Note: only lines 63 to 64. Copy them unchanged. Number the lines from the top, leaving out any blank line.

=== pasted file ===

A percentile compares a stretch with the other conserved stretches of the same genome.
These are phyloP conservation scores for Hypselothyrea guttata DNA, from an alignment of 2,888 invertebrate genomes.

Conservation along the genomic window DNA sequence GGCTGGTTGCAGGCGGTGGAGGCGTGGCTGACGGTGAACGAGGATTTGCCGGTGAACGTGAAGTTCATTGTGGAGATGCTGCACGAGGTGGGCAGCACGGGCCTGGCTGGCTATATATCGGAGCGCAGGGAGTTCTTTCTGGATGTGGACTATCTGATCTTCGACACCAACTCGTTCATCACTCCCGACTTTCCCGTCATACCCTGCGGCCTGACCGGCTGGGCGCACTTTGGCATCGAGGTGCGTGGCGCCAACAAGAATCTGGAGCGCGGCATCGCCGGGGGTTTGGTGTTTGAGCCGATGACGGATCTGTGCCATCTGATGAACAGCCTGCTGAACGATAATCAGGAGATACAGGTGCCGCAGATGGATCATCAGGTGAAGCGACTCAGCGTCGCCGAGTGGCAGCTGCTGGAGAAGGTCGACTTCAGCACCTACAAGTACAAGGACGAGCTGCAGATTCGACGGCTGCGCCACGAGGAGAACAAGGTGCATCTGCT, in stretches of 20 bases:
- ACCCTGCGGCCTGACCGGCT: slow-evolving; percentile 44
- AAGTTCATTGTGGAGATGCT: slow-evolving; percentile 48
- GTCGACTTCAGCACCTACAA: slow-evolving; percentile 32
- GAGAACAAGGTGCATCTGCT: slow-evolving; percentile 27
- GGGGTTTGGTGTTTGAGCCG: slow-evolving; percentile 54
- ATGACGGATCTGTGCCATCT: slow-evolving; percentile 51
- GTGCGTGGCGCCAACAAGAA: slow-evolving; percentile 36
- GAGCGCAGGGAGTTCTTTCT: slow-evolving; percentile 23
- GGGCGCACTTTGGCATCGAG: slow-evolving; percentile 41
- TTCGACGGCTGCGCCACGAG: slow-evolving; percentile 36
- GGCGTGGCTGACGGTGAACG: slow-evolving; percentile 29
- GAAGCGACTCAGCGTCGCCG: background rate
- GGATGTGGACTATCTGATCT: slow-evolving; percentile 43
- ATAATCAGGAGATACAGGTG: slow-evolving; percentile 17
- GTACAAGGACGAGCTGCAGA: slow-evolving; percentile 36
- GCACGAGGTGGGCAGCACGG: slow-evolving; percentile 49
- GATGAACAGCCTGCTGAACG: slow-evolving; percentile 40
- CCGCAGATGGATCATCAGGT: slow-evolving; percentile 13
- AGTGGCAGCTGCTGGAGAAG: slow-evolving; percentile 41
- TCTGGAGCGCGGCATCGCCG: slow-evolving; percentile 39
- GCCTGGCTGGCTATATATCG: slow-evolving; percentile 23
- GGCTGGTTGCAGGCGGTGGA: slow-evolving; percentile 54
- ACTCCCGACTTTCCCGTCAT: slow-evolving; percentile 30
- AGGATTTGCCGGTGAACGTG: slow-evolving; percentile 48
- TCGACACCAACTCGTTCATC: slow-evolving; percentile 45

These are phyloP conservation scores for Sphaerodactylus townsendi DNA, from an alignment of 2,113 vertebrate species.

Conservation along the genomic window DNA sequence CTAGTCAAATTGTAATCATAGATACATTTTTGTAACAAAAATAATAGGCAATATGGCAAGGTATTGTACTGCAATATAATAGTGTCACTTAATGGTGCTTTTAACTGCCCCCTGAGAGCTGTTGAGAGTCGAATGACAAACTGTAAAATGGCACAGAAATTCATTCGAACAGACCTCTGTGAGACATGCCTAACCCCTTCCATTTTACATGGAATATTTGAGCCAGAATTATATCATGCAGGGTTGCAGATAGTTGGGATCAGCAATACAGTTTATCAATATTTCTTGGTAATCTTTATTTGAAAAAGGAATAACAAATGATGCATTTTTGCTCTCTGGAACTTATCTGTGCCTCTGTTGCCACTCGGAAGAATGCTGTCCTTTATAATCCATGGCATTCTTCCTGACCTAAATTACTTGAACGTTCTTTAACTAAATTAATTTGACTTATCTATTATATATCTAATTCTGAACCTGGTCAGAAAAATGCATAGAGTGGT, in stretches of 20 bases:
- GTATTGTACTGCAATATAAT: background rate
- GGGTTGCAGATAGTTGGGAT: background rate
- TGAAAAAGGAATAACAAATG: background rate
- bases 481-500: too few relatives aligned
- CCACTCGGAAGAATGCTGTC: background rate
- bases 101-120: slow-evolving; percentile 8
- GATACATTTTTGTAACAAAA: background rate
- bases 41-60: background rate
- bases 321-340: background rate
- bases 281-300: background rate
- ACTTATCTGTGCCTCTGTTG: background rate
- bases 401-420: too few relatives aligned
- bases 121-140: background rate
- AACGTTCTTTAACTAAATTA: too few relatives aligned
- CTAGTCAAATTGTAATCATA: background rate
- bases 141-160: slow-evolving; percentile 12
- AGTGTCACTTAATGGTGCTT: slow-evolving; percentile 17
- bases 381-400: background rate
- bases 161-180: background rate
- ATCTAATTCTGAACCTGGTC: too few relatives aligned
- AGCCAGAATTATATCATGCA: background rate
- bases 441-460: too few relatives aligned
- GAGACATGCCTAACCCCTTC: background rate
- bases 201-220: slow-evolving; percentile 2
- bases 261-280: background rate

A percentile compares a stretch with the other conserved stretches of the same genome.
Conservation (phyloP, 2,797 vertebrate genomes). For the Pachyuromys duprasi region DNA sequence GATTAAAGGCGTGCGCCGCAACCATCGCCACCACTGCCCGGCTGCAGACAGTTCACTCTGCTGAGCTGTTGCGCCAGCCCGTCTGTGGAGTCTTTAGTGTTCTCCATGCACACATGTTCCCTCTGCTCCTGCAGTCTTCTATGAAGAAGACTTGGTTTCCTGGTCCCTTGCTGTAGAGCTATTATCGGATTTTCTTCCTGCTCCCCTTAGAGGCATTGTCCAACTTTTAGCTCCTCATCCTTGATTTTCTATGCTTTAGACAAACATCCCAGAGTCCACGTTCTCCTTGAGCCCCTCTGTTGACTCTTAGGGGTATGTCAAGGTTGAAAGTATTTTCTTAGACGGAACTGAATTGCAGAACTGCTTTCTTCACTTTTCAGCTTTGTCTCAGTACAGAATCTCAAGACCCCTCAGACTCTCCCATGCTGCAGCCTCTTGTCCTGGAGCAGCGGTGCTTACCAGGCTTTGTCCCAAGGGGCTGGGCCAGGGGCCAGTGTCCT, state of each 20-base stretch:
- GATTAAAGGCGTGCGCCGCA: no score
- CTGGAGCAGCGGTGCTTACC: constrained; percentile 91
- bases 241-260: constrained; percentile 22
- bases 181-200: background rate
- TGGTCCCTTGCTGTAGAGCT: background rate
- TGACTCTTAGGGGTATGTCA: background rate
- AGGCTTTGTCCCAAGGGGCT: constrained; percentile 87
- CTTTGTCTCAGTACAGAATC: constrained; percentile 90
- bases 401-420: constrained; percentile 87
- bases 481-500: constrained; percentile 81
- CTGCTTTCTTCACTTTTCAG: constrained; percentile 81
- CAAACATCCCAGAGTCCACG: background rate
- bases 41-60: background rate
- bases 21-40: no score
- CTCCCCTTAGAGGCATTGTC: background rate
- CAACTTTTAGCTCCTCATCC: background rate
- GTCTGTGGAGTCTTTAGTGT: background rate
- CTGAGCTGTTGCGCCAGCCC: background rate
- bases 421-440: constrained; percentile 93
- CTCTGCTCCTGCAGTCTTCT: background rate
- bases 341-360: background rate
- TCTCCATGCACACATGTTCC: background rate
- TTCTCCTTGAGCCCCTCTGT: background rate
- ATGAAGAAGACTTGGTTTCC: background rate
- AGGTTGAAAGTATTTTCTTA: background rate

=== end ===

- TGACTCTTAGGGGTATGTCA: background rate
- AGGCTTTGTCCCAAGGGGCT: constrained; percentile 87